A flurry of foreign borrowers came to the dim sum bond market this week, and their experience suggests that investors are becoming increasingly choosy and focusing on names with strong brand recognition.
Mainland carrier Hainan Airlines yesterday priced its Rmb1 billion ($156 million) dim sum bond at a yield of 6%. Deutsche Bank, J.P. Morgan and Wing Lung Bank were joint bookrunners. Hong Kong International Securities was a co-lead manager. Wing Lung Bank was added as a bookrunner late in the process and is said to have put in a sizeable order.
The deal gathered an order book of Rmb1.3 billion from Asian accounts. Private banks were allocated 45% of the deal, banks 25%, fund managers 13% and corporates and others 17%.
The leads started marketing the deal to investors at 6% last Friday, so it was in the market for close to a week. One person familiar with the deal pointed out that this was similar to China Eastern Airlines, which took a few weeks to close its dim sum bond.
Hainan Airlines is unrated and, as a result, investors took more time to complete the credit work. Aside from that, it is a mainland airline carrier in a cyclical industry, which probably added to the caution among investors. The bonds were issued via Hainan Airlines (Hong Kong).
In contrast, BP Capital Markets, the funding arm of the British oil and gas company, priced a Rmb700 million ($110 million) dim sum bond through HSBC and Standard Chartered on Wednesday night. The investment-grade deal attracted a decent response from investors, who were already familiar with the name. The expected issue rating is A2 by Moody’s and A by S&P.
The bonds were priced to yield 1.7%, at the tight end of the 1.7% to 1.75% guidance. The order book was Rmb2.5 billion from 73 orders. Hong Kong investors were allocated 48%, Singapore investors 33% and European investors 19%. Fund managers were allocated 58%, private banks 23%, banks 16% and corporates 3%.
“A name like BP was always expected to fly in these markets. However, the same is not true for other borrowers,” said one banker.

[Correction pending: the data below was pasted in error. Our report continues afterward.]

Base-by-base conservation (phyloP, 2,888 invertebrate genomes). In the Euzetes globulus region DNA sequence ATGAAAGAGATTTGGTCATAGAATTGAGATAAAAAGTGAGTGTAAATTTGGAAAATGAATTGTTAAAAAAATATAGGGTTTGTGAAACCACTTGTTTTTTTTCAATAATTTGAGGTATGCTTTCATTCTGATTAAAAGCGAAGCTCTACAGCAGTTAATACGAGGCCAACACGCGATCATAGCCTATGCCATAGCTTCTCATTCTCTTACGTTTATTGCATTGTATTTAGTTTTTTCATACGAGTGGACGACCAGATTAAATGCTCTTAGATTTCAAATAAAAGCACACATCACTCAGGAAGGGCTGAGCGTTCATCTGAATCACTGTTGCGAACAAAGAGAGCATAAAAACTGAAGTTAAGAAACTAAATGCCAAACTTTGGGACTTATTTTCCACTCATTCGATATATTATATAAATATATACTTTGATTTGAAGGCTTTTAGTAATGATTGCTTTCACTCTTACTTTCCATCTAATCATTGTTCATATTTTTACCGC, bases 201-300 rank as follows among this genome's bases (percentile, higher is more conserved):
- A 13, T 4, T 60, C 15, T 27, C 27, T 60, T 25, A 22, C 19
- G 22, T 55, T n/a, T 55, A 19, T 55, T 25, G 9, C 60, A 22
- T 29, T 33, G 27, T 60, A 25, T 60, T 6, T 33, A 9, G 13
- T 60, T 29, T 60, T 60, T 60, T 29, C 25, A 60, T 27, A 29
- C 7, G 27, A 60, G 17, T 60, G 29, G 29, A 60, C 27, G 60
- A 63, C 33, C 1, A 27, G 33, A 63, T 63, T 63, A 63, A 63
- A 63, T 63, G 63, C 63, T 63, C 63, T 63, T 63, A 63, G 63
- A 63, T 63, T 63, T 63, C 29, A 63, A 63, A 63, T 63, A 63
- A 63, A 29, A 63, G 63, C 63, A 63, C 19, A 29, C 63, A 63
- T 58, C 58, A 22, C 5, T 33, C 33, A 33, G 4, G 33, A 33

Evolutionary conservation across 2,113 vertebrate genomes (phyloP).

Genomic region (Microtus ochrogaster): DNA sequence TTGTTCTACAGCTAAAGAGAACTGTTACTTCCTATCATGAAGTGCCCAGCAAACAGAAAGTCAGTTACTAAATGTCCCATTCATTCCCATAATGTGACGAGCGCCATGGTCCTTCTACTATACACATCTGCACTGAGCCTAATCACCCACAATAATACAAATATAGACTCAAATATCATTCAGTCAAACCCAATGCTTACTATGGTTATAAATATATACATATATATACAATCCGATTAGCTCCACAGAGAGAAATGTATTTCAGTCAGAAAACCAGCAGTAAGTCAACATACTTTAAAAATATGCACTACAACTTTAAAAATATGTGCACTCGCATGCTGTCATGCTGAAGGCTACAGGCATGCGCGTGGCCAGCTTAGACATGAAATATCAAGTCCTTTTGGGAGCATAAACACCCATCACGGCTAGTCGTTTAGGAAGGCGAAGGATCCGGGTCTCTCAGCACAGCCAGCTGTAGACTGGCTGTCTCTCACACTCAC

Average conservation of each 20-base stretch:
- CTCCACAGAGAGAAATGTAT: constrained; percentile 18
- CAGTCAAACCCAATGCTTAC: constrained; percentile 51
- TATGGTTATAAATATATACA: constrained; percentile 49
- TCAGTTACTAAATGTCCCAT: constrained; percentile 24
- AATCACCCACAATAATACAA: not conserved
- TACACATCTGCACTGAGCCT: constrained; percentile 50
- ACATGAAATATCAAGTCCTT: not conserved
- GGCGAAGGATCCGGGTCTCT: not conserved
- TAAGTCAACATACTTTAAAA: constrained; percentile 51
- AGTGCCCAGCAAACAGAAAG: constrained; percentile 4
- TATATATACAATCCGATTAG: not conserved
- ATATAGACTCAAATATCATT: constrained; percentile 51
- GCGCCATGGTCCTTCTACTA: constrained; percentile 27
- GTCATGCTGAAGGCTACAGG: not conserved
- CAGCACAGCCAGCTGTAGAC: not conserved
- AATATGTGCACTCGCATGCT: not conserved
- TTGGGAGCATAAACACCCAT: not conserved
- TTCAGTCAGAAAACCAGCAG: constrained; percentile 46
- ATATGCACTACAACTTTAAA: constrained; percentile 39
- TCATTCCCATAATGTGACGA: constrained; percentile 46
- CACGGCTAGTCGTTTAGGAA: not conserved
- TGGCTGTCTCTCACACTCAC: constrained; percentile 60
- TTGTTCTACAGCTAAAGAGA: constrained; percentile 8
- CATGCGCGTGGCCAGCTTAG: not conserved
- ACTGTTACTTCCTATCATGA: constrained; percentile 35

BP’s dim sum bonds priced 5bp inside of British retailer Tesco, which had earlier tapped the market with a Rmb725 million bond that paid a yield of 1.75%, despite BP’s bonds trading 20bp to 25bp wide of Tesco in the dollar market. Tesco’s senior dim sum bond is rated A- by S&P.
French company Air Liquide last night also priced its Rmb1.75 billion five-year dim sum bond. The guidance was in the area of 3% and the bonds priced at a yield of 3%. BOC, HSBC, ICBC and Standard Chartered were joint bookrunners.
The deal gathered an order book of Rmb3 billion from 68 orders. Hong Kong investors were allocated 52%, Singapore investors were allocated 33%, European investors 12% and others 3%. Fund managers were allocated 74%, banks 10%, private banks 12% and others 4%.
Air Liquide supplies industrial gases and services to the medical and chemical industries and it was the first dim sum bond from a French borrower. The proceeds will be used for Air Liquide's activities in mainland China.
Elsewhere, Anstock, a wholly owned subsidiary of Taiwan’s Advanced Semiconductor Engineering (ASE), is planning to issue a five-year dim sum bond to raise up to Rmb650 million. Citi is a sole bookrunner. Grand Cathay Securities is the co-manager. The bonds are guaranteed by ASE, which is the world’s biggest independent provider of semiconductor packaging and testing services based on 2010 revenues.
The issuer is unrated and guidance was released at 4.125% to 4.25% yesterday. There is a change-of-control put at 101. The deal was said to be “quietly” in the market for some time and is expected to price today (September 9).
Finally, BSH Bosch & Siemens Hausgerate, a joint venture between Siemens and Robert Bosch, is planning to issue an offshore renminbi bond. Deutsche Bank and HSBC are the arrangers. They will hold investor meetings in Singapore next Wednesday and Hong Kong next Thursday.